The scientist and the theologian alike look at the world with a sense of wonder. We both feel awe as we track their stars in their orbit. We both marvel at the fact that a planet has produced the perfect conditions for life to form and grow entire ecosystems to sustain myriads of plants and creatures.

On this we agree.

The difference is that, for the believer, we do not just gaze in awe. Awe gazes back at us. 

You are not just amazed at the world, but the world is amazed by you. 

Not just the parts of you that you share in common with all other living beings, but those things that are unique to you. 

Not just the fact that you have functioning organs and limbs, but you. That transcendental, magical part of you. We might call it personality or soul or neshama.

It is not something mechanical or quantifiable. There is something about you that is wonderful and irreplaceable.

That is you

When we are confronted with the wonder and beauty of the world in which we live, we are tempted to ask what it is all here for. The answer of Judaism is that it is here for you.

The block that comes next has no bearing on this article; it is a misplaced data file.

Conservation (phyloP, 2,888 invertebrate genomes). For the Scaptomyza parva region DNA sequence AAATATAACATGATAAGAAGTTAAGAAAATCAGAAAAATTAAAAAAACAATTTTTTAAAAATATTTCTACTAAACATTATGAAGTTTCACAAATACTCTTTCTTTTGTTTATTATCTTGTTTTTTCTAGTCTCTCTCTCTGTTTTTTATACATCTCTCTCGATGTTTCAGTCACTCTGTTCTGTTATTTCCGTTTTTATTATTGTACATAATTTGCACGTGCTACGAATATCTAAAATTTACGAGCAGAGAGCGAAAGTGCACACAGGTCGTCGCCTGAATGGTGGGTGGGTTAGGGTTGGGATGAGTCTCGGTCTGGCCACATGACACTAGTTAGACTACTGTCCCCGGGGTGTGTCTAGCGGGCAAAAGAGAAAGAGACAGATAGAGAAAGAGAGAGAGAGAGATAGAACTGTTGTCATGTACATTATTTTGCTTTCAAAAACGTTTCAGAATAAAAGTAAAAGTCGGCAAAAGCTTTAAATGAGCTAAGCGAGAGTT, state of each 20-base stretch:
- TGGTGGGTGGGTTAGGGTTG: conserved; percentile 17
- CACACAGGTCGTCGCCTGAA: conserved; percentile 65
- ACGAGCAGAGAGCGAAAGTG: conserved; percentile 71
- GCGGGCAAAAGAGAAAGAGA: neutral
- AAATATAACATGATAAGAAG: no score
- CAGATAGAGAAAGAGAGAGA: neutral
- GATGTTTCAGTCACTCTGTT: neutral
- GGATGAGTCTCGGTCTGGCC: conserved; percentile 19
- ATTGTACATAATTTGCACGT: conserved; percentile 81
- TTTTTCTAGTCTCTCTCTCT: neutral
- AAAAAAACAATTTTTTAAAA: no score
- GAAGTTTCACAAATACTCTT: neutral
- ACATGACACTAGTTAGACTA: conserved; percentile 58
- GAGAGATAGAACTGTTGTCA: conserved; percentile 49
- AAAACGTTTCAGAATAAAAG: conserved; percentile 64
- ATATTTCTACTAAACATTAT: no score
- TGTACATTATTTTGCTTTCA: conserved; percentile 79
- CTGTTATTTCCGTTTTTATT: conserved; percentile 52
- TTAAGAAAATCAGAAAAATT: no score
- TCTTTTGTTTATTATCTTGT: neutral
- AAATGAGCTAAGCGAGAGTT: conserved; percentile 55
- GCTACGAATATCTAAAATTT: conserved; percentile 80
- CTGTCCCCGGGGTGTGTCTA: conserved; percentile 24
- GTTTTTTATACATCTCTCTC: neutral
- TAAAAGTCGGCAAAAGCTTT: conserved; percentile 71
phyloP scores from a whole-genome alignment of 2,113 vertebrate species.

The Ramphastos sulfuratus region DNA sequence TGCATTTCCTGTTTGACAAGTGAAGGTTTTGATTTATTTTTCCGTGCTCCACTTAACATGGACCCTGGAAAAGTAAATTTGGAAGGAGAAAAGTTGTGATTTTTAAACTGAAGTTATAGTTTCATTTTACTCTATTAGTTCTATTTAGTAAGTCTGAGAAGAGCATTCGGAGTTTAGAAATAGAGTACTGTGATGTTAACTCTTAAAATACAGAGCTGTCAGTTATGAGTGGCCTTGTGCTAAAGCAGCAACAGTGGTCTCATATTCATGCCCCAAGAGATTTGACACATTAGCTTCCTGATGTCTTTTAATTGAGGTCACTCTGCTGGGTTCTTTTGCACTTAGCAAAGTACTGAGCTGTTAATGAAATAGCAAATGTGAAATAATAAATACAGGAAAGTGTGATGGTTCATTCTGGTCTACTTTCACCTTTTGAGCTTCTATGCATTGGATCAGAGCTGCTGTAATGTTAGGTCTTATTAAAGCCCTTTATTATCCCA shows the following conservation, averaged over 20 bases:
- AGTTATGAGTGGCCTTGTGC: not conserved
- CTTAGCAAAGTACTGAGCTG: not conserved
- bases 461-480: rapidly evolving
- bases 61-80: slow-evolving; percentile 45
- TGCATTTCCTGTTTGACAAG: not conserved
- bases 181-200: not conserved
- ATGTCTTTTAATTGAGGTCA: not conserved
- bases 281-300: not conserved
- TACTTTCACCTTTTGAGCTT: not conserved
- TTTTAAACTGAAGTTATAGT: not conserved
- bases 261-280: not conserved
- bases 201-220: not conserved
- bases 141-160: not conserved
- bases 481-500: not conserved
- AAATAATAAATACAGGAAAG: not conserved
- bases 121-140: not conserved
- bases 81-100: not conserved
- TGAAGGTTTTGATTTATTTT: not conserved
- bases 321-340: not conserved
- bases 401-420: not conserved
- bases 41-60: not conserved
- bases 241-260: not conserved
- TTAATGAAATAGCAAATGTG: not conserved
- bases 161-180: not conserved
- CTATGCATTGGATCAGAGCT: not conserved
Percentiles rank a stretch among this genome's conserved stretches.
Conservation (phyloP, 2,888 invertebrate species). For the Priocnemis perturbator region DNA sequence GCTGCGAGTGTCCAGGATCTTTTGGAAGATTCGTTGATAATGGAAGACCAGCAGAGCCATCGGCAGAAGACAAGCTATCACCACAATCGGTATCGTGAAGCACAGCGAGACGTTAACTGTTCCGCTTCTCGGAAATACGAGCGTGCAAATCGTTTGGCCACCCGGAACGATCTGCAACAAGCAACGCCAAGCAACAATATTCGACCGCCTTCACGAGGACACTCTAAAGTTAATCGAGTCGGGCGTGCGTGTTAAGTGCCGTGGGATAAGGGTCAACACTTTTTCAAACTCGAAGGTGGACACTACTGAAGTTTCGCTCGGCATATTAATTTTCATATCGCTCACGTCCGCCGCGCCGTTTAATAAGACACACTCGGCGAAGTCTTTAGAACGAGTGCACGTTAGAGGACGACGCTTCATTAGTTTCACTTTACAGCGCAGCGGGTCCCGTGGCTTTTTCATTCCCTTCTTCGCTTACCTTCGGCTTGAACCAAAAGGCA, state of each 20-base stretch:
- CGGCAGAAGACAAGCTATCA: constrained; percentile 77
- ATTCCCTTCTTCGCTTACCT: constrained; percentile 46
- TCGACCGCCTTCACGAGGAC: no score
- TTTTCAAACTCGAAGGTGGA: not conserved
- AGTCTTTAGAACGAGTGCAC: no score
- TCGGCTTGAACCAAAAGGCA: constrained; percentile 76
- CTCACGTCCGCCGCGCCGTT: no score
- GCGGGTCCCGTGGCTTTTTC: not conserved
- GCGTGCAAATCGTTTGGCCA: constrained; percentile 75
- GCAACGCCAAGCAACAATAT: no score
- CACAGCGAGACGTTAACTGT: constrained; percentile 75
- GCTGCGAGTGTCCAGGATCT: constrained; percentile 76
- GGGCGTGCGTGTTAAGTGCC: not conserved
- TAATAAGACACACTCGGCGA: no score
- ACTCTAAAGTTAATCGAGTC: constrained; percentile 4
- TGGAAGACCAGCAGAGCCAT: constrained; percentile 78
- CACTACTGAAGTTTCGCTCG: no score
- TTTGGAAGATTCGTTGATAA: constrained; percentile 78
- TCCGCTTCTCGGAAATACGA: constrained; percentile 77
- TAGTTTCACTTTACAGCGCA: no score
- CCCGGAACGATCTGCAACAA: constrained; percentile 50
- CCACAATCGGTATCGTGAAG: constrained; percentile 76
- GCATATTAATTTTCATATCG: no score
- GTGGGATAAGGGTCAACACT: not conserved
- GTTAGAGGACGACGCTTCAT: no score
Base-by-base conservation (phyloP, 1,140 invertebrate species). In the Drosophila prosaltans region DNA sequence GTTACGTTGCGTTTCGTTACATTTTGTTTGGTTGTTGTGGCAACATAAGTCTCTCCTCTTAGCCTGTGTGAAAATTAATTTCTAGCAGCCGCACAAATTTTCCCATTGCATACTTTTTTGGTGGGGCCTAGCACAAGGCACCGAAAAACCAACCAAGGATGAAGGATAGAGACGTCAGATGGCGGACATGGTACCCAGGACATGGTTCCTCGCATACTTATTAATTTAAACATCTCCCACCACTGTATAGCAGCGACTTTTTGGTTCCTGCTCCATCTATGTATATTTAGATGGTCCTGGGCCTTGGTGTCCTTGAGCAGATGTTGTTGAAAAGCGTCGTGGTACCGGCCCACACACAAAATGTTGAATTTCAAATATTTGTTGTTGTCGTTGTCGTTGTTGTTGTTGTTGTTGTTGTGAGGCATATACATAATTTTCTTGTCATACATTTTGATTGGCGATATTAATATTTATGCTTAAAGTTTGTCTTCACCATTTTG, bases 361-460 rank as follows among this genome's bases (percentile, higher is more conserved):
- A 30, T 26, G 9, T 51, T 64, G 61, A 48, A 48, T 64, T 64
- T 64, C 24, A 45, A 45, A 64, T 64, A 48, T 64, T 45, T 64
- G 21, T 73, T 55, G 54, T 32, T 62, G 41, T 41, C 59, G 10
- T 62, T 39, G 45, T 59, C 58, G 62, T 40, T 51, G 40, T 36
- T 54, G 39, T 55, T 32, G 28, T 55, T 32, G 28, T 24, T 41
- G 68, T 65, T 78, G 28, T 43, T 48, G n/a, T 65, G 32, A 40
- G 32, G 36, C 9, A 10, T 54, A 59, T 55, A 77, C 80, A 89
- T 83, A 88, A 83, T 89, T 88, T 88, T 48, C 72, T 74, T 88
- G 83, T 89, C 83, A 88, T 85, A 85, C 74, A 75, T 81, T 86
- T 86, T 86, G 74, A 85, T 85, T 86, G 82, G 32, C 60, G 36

To the religious imagination, your life is not an accident. It is a blessing. You were created for the sake of the world and the world was created for the sake of you. 

According to our Torah, at first creation, God wandered round to take in the Garden of Eden in the cool of day. And, there, God called out to the first human being: “Where are you?” God was looking for the human.

The great Jewish philosopher, Martin Buber, understood that this question is addressed to every human being in every age. We, too, are forever hiding, behind the stories we tell ourselves that our lives are meaningless and our actions matter little. We find ways to try and escape truth, even to hide from ourselves. 

And God, that great Source of amazement, nevertheless seeks us out, asking “where are you?”

So, Buber says, you have to answer that question. You have to seek deep inside your soul and answer who you really are. You have to try and give an account of what you are doing on this earth. You have to make yourself present, ready to face Truth, and, crucially, to change.

Where are you?

You are on this beautiful earth, crafted by a magnificent Creator. You are here and alive. You are a miracle.

God is amazed at how wonderful you are.

And now you have to show that God’s faith is rightly placed.

Shanah tovah.

Cailleach, Queen of Winter